A common type of data Quant UXRs encounter is counts (frequencies). This post shows a simple but real example, demonstrating how I explore and analyze such data.
First of all, what are counts data? They are positive integers (including zero) that count how many times something happens, or how often something appears in a data set. Examples include how many units of a product are sold, the population of a city, the number of clicks on an ad, the number of people with PhDs in a conference audience ... the observed frequency of anything you might wish to count.
From a statistical point of view, counts have a few properties that affect our analyses. First, they cannot be negative. So a model that allows negative values (looking at you, generic linear regression) is inappropriate. Second, counts are integers, not continuous/real numbers. Third, counts typically follow a power law distribution, where small values are much more common than higher values.
In this post, I look at the number of views of my blog posts. In a forthcoming Part 2 post, I'll analyze the number of attendees at Quant UX Con.
In these posts, my goal is not to give a comprehensive account, but rather to demonstrate and walk through my process and thinking. I hope that a practical, applied demonstration will help other UX researchers more than a statistics article would. As usual, I share R code for all of the analyses as I go, and compile it in one place at the end of the post.
Views of Blog Posts
This is a very small and simple set of observed counts (frequencies). Let's see how much we can extract from it. I'll share the code for each step. (As a reminder, you can click the "copy" icon in the top right of any code snippet and paste it into RStudio or some other editor.)
The data is a series of 20 counts for how many times my blog entries (this blog) have been viewed, as of a week ago:
# number of Quant UX blog views per post, as of 11/09/23 views <- c(229, 175, 125, 637, 264, 1030, 438, 549, 50, 402, 963, 245, 149, 67, 343, 86, 245, 103, 234, 98)
I always look at a
summary() of the data:
Min. 1st Qu. Median Mean 3rd Qu. Max.
50.0 19.5 239.5 321.6 411.0 1030.0
This starts to reveal one problem, which is that counts tend to have a long tail (a few large observations). The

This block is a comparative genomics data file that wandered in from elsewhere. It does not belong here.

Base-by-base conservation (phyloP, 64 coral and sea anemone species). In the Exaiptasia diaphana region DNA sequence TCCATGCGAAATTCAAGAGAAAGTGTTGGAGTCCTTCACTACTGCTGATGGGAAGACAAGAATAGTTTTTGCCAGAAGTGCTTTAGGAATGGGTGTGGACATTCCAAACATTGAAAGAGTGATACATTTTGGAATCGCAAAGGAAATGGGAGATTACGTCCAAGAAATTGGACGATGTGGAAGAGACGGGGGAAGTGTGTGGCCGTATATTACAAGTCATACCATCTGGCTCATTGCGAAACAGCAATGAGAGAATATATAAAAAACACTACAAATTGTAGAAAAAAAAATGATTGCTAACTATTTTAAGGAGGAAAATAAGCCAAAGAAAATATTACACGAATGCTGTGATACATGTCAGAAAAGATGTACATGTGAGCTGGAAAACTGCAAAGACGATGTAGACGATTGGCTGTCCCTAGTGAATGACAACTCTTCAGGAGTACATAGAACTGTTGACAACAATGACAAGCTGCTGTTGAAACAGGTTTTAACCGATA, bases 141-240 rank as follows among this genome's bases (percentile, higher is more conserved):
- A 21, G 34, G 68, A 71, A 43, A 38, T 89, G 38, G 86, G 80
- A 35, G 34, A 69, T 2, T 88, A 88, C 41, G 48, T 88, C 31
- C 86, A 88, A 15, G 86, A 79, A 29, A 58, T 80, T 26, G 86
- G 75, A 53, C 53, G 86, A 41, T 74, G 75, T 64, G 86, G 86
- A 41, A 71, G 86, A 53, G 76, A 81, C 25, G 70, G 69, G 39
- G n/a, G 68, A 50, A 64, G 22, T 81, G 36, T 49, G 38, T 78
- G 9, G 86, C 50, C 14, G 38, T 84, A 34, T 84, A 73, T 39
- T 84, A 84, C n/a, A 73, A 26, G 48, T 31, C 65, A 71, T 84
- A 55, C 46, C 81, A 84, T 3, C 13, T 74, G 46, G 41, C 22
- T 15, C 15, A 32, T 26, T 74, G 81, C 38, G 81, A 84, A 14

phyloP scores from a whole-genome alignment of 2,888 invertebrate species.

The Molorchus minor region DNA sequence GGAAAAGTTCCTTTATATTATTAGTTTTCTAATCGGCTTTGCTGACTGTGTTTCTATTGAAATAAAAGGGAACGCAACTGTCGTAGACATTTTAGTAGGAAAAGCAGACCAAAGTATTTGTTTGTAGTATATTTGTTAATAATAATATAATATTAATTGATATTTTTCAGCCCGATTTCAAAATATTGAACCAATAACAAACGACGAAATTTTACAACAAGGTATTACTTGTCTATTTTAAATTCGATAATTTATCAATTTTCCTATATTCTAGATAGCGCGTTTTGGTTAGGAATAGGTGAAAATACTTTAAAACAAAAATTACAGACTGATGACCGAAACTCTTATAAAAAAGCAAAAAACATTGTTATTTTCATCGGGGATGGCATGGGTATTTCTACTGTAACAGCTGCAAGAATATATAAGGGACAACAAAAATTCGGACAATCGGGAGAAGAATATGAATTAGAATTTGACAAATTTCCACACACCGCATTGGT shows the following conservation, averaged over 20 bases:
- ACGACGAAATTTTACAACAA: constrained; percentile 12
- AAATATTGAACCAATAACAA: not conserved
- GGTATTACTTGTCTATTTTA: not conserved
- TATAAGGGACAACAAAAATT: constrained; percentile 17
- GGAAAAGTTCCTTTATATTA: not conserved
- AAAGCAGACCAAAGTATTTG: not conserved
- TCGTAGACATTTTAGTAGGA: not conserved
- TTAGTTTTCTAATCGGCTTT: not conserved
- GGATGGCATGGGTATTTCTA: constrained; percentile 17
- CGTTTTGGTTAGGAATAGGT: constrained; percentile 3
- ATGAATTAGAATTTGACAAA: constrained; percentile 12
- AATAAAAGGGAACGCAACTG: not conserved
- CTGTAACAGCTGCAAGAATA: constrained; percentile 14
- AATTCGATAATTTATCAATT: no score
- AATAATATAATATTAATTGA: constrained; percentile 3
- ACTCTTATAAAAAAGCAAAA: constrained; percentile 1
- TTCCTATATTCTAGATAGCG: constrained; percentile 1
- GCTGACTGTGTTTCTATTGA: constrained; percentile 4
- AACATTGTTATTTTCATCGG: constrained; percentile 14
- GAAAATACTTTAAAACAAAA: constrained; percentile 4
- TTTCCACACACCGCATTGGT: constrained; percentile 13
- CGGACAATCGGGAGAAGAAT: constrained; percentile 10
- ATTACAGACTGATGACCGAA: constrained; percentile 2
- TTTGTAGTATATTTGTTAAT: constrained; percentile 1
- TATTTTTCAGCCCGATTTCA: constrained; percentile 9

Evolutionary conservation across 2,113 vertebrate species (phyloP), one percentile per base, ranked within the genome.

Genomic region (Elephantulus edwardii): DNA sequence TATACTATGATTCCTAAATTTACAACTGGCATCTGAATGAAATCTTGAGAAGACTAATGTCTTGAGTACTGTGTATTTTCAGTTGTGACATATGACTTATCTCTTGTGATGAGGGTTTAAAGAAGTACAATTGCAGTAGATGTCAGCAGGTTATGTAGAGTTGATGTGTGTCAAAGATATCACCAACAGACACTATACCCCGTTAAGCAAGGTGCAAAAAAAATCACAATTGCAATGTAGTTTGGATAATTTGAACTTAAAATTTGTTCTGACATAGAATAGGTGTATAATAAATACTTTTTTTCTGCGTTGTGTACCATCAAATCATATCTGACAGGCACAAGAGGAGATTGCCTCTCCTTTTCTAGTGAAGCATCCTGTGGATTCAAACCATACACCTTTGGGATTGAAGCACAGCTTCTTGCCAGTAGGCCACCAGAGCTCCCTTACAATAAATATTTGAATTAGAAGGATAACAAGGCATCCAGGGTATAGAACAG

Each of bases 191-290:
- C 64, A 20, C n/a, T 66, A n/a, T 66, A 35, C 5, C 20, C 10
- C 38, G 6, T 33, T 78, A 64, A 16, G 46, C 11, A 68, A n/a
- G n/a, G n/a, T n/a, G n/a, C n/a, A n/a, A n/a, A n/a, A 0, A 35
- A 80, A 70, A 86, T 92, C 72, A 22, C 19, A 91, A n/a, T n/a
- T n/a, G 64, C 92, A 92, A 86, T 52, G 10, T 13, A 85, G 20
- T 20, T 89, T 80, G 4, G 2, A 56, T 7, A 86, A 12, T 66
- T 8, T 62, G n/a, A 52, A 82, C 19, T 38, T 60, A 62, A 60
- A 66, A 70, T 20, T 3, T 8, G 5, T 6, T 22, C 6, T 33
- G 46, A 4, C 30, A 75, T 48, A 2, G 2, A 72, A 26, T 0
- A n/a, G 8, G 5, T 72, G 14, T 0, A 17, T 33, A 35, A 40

mean is quite a bit larger than the
median, and the
max is much farther from the
median than the
Often, a good transformation for counts data is a
log() transform. When you exponentiate the mean value of a log transformation, it is the geometric mean. Here's that:
Min. 1st Qu. Median Mean 3rd Qu. Max.
50.0 119.1 239.4 229.8 410.7 1030.0
Using the geometric mean, the mean and the median are substantially closer together. That tells us that the data might be more symmetric in log values than in raw values. Note that all of the other values are unchanged after doing
exp(log()), compared to the raw
summary() above, because they are point observations. Only a computation like
mean() changes under the transformation. (Technical note: for count distributions, the mean and median generally do not converge exactly. The point here is that massive differences are one sign of skew in the data. More in a moment.)
We can examine the distributions of the raw and log values using two density plots; the two plots are shown after the code block:
Aha! When the counts are transformed with a
log() transformation, the distribution is very close to a normal distribution, as shown in the second plot. That is common for counts data. (Technical note: this is not exactly a log-normal distribution, as count distributions have somewhat different variances, such as higher peaks and/or longer tails. We'll see more later and in Part 2. For now, the key point is that a